Step 2. Add a little water to the plaster and knead it in a bag until wet and mushy. Cut the corners of the bag and squeeze it into the track.  It will begin to harden as soon as it is wet so do not hesitate or you will have a bag of hardened plaster. I like to give each child their own bag once I have clearly demonstrated the process.

Step 2. Plaster Raccoon Track

Step 2. Plaster  Poured Into Raccoon Track

Step 3. Return in thirty minutes and carefully remove the plaster from the ground.  Wash the plaster clean to unveil the track.

Step 3: Raccoon Track Taken Out Of Bottle Sleeve

Passaic River Raccoon Tracks in Plaster

Passaic River Raccoon Tracks in Plaster

Group Plaster Tracks Ready for Pick-up

David Alexander is author of the Buzz Into Action & Hop Into Action Science Curricula.  He specializes in making nature accessible to people and wildlife.  You can follow him at www.natureintoaction.com

Tracking with Kids – Uncover and Discover

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One of the activities I use with children when tracking includes helping them to recognize clear print classification or the ability to recognize a clear animal print in substrate like mud, sand, clay or snow. Using plaster outside with tracks that you find or air dry clay inside with replica animal tracks you can create a “Match the Track” game to quiz for nature knowledge.  I like to slowly show the animal track and allow students to touch it before providing increasingly obvious clues as to the animal who made it to help all the students make the connection. The game below allows for individuals to test and expand their nature knowledge with or without an instructor available.  At the end of the lesson children get to make and take their own animal track or set of tracks.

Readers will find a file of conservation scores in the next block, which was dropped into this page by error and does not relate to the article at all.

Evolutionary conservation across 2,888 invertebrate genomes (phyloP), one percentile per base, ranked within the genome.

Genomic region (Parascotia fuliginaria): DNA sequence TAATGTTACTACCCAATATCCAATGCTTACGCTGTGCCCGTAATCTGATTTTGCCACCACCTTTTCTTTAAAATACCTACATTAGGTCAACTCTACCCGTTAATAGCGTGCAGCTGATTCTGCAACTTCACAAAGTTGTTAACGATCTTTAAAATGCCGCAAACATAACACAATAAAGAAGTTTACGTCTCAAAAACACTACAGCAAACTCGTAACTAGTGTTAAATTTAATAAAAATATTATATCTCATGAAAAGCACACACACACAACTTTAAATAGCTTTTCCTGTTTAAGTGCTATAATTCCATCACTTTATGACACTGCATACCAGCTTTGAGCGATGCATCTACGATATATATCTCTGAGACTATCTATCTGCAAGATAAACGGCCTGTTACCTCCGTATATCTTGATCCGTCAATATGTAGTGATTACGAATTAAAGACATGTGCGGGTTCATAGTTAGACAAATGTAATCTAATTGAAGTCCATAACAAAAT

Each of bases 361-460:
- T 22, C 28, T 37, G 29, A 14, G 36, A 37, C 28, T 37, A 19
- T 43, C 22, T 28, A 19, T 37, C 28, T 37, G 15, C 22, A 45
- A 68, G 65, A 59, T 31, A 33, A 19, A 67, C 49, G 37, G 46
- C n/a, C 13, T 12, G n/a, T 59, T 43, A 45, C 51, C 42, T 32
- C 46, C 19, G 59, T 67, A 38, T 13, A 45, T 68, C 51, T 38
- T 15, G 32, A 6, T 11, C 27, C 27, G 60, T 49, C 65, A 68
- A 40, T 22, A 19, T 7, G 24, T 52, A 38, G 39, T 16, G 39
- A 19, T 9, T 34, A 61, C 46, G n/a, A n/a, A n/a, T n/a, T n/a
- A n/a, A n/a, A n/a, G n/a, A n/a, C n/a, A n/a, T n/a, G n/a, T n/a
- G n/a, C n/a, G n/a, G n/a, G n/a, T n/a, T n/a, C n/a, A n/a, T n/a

To make your own: 1. Roll a ball of air dry clay a bit bigger than a golf ball.  2. Press your open hand on the clay ball to flatten it.  3. Press the animal track into the clay.  4. Use a pencil to place a hole into the track if you want it to be worn as a necklace once it has dried solid.

Clay Animal Tracks

Clay Animal Tracks

Animal Track Identification Game

Animal Track Identification Game

Animal Track Identification Game Answers

Animal Track Identification Game Answers

Bull Frog Track in Clay

Bull Frog Track in Clay

David Alexander is author of the Buzz Into Action & Hop Into Action Science Curricula. He specializes in making nature accessible to people and wildlife.  You can follow him at www.natureintoaction.com

Coyote Scat with Pheasant Quills

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Bird hunters show-up in big numbers when pheasant and chuckers are stocked by the state in wildlife management areas.  It’s no surprise they wake up early for the day because the birds that are not harvested that day most often become quick prey to owls, hawks, foxes and coyotes.  When walking through an area days after a stocking I found what I believe to be coyote scat with pheasant quills sticking out of it.

Coyote Scat

Owl Tracking

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Walking around Mahlon Dickerson Reservation Natalia found the print of where an owl may have captured some prey in the snow.  We did not notice tracks entering the print so were unable to piece the full story together.